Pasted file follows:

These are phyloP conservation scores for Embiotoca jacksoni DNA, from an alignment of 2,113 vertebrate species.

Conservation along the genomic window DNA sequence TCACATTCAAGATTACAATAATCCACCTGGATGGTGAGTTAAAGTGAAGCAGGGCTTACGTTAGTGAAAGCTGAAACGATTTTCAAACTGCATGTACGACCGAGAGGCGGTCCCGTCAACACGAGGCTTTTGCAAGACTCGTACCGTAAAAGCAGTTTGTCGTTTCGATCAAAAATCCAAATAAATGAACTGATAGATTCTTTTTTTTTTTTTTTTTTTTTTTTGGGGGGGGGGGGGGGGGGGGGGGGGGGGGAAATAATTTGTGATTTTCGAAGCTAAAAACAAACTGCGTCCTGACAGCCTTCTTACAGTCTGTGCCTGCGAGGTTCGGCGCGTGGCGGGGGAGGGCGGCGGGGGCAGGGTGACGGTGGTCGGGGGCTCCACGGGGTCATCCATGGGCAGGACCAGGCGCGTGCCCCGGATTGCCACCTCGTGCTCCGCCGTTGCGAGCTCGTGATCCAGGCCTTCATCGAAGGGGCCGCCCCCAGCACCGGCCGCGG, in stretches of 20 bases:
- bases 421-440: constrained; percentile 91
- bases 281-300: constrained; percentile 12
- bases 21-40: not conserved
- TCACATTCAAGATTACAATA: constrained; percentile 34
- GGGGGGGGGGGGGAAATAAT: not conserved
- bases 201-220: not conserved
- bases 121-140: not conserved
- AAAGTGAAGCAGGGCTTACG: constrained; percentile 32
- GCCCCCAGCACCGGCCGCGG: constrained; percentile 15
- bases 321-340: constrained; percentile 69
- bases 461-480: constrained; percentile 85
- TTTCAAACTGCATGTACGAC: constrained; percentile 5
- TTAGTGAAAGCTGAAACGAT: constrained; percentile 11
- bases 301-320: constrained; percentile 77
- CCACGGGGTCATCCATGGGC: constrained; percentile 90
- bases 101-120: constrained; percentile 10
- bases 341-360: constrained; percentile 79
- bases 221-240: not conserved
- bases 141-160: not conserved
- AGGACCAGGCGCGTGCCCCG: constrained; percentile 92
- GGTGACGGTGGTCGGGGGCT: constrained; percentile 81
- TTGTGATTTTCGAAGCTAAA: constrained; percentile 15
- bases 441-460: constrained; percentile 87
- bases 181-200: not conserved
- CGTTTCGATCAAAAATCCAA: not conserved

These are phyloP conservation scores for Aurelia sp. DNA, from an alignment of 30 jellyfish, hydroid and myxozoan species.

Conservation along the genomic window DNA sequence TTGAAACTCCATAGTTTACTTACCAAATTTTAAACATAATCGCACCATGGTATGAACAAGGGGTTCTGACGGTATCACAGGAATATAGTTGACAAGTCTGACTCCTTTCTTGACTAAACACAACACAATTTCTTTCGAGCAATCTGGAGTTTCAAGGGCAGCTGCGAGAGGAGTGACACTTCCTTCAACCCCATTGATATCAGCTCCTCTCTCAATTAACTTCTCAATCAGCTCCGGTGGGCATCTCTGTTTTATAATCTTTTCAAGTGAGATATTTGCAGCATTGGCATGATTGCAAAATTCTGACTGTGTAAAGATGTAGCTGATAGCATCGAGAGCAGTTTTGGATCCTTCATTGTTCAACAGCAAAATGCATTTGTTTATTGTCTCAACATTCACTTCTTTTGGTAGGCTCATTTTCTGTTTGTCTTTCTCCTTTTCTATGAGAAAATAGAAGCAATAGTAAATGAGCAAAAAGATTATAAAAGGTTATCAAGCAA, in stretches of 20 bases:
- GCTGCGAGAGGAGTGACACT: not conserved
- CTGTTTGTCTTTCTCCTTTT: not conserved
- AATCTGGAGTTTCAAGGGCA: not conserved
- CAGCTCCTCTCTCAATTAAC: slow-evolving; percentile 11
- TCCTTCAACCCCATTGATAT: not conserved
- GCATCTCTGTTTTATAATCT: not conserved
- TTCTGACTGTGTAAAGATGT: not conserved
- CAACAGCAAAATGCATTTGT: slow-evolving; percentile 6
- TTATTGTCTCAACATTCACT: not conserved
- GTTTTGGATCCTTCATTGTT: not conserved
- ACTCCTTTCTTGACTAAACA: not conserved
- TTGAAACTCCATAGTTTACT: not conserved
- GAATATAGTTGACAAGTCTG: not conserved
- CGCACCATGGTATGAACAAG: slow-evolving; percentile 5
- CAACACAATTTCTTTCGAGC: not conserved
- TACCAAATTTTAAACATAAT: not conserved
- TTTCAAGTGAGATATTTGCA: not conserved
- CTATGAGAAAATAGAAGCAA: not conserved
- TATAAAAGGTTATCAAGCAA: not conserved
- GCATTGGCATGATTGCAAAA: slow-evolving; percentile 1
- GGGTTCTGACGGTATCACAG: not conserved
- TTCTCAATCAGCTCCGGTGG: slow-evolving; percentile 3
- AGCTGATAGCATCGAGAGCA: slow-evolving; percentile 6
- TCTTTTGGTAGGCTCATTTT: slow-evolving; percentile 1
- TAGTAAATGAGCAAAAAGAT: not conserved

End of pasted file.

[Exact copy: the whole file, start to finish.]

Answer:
These are phyloP conservation scores for Embiotoca jacksoni DNA, from an alignment of 2,113 vertebrate species.

Conservation along the genomic window DNA sequence TCACATTCAAGATTACAATAATCCACCTGGATGGTGAGTTAAAGTGAAGCAGGGCTTACGTTAGTGAAAGCTGAAACGATTTTCAAACTGCATGTACGACCGAGAGGCGGTCCCGTCAACACGAGGCTTTTGCAAGACTCGTACCGTAAAAGCAGTTTGTCGTTTCGATCAAAAATCCAAATAAATGAACTGATAGATTCTTTTTTTTTTTTTTTTTTTTTTTTGGGGGGGGGGGGGGGGGGGGGGGGGGGGGAAATAATTTGTGATTTTCGAAGCTAAAAACAAACTGCGTCCTGACAGCCTTCTTACAGTCTGTGCCTGCGAGGTTCGGCGCGTGGCGGGGGAGGGCGGCGGGGGCAGGGTGACGGTGGTCGGGGGCTCCACGGGGTCATCCATGGGCAGGACCAGGCGCGTGCCCCGGATTGCCACCTCGTGCTCCGCCGTTGCGAGCTCGTGATCCAGGCCTTCATCGAAGGGGCCGCCCCCAGCACCGGCCGCGG, in stretches of 20 bases:
- bases 421-440: constrained; percentile 91
- bases 281-300: constrained; percentile 12
- bases 21-40: not conserved
- TCACATTCAAGATTACAATA: constrained; percentile 34
- GGGGGGGGGGGGGAAATAAT: not conserved
- bases 201-220: not conserved
- bases 121-140: not conserved
- AAAGTGAAGCAGGGCTTACG: constrained; percentile 32
- GCCCCCAGCACCGGCCGCGG: constrained; percentile 15
- bases 321-340: constrained; percentile 69
- bases 461-480: constrained; percentile 85
- TTTCAAACTGCATGTACGAC: constrained; percentile 5
- TTAGTGAAAGCTGAAACGAT: constrained; percentile 11
- bases 301-320: constrained; percentile 77
- CCACGGGGTCATCCATGGGC: constrained; percentile 90
- bases 101-120: constrained; percentile 10
- bases 341-360: constrained; percentile 79
- bases 221-240: not conserved
- bases 141-160: not conserved
- AGGACCAGGCGCGTGCCCCG: constrained; percentile 92
- GGTGACGGTGGTCGGGGGCT: constrained; percentile 81
- TTGTGATTTTCGAAGCTAAA: constrained; percentile 15
- bases 441-460: constrained; percentile 87
- bases 181-200: not conserved
- CGTTTCGATCAAAAATCCAA: not conserved

These are phyloP conservation scores for Aurelia sp. DNA, from an alignment of 30 jellyfish, hydroid and myxozoan species.

Conservation along the genomic window DNA sequence TTGAAACTCCATAGTTTACTTACCAAATTTTAAACATAATCGCACCATGGTATGAACAAGGGGTTCTGACGGTATCACAGGAATATAGTTGACAAGTCTGACTCCTTTCTTGACTAAACACAACACAATTTCTTTCGAGCAATCTGGAGTTTCAAGGGCAGCTGCGAGAGGAGTGACACTTCCTTCAACCCCATTGATATCAGCTCCTCTCTCAATTAACTTCTCAATCAGCTCCGGTGGGCATCTCTGTTTTATAATCTTTTCAAGTGAGATATTTGCAGCATTGGCATGATTGCAAAATTCTGACTGTGTAAAGATGTAGCTGATAGCATCGAGAGCAGTTTTGGATCCTTCATTGTTCAACAGCAAAATGCATTTGTTTATTGTCTCAACATTCACTTCTTTTGGTAGGCTCATTTTCTGTTTGTCTTTCTCCTTTTCTATGAGAAAATAGAAGCAATAGTAAATGAGCAAAAAGATTATAAAAGGTTATCAAGCAA, in stretches of 20 bases:
- GCTGCGAGAGGAGTGACACT: not conserved
- CTGTTTGTCTTTCTCCTTTT: not conserved
- AATCTGGAGTTTCAAGGGCA: not conserved
- CAGCTCCTCTCTCAATTAAC: slow-evolving; percentile 11
- TCCTTCAACCCCATTGATAT: not conserved
- GCATCTCTGTTTTATAATCT: not conserved
- TTCTGACTGTGTAAAGATGT: not conserved
- CAACAGCAAAATGCATTTGT: slow-evolving; percentile 6
- TTATTGTCTCAACATTCACT: not conserved
- GTTTTGGATCCTTCATTGTT: not conserved
- ACTCCTTTCTTGACTAAACA: not conserved
- TTGAAACTCCATAGTTTACT: not conserved
- GAATATAGTTGACAAGTCTG: not conserved
- CGCACCATGGTATGAACAAG: slow-evolving; percentile 5
- CAACACAATTTCTTTCGAGC: not conserved
- TACCAAATTTTAAACATAAT: not conserved
- TTTCAAGTGAGATATTTGCA: not conserved
- CTATGAGAAAATAGAAGCAA: not conserved
- TATAAAAGGTTATCAAGCAA: not conserved
- GCATTGGCATGATTGCAAAA: slow-evolving; percentile 1
- GGGTTCTGACGGTATCACAG: not conserved
- TTCTCAATCAGCTCCGGTGG: slow-evolving; percentile 3
- AGCTGATAGCATCGAGAGCA: slow-evolving; percentile 6
- TCTTTTGGTAGGCTCATTTT: slow-evolving; percentile 1
- TAGTAAATGAGCAAAAAGAT: not conserved